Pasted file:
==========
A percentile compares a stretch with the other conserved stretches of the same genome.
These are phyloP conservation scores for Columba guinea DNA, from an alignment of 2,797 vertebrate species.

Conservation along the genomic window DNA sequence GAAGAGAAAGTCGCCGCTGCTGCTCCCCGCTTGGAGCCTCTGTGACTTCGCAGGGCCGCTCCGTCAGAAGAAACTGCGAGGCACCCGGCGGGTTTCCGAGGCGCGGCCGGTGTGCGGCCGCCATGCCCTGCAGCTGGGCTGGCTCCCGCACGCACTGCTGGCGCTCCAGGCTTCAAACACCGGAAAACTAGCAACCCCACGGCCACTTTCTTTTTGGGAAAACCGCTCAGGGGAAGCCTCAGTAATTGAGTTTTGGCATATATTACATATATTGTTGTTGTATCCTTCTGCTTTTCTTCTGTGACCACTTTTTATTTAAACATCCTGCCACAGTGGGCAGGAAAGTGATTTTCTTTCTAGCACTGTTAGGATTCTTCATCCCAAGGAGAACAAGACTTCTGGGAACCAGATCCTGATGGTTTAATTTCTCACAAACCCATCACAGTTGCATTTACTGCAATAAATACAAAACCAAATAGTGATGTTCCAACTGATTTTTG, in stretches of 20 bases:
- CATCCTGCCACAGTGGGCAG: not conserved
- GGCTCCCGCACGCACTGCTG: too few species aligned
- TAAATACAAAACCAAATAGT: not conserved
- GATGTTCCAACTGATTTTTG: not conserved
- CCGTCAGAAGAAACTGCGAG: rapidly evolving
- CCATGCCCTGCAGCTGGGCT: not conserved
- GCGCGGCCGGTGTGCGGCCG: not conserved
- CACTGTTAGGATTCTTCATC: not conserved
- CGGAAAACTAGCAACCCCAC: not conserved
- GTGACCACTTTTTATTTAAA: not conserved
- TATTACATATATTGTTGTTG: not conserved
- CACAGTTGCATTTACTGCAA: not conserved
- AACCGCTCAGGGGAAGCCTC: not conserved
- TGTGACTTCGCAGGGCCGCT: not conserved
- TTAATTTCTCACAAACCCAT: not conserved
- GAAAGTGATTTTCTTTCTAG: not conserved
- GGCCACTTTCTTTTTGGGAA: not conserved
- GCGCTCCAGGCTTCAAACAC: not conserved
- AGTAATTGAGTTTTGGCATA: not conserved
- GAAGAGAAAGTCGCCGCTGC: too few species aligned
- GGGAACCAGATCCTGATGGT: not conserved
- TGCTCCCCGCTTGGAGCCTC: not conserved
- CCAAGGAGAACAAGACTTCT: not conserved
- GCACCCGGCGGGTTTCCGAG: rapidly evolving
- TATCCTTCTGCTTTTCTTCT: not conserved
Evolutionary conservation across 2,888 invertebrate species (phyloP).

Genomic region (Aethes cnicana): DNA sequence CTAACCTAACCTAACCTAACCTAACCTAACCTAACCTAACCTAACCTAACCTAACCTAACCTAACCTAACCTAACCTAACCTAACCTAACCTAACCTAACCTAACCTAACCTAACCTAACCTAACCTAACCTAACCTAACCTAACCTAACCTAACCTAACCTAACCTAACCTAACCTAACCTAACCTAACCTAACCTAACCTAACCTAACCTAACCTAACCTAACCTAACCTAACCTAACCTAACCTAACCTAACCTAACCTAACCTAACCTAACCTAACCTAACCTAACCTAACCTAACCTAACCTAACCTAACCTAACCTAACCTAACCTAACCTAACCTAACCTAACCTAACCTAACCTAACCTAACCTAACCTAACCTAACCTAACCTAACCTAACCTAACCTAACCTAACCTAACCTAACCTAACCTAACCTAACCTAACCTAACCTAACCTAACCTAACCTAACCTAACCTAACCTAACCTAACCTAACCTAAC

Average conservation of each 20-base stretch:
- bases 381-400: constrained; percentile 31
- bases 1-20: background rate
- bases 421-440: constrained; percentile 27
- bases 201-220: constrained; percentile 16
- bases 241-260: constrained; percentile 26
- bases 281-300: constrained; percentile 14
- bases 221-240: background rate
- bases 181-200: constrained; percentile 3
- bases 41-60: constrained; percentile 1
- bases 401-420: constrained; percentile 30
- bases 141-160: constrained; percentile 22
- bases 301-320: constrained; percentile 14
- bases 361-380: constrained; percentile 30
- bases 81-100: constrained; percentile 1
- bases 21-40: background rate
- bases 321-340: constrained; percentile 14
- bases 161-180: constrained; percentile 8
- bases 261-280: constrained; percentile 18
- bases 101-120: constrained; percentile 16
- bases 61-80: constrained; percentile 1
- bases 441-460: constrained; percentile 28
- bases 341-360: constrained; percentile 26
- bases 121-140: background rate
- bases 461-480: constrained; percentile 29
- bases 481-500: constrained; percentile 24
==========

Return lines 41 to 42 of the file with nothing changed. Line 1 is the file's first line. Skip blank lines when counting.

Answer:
- bases 401-420: constrained; percentile 30
- bases 141-160: constrained; percentile 22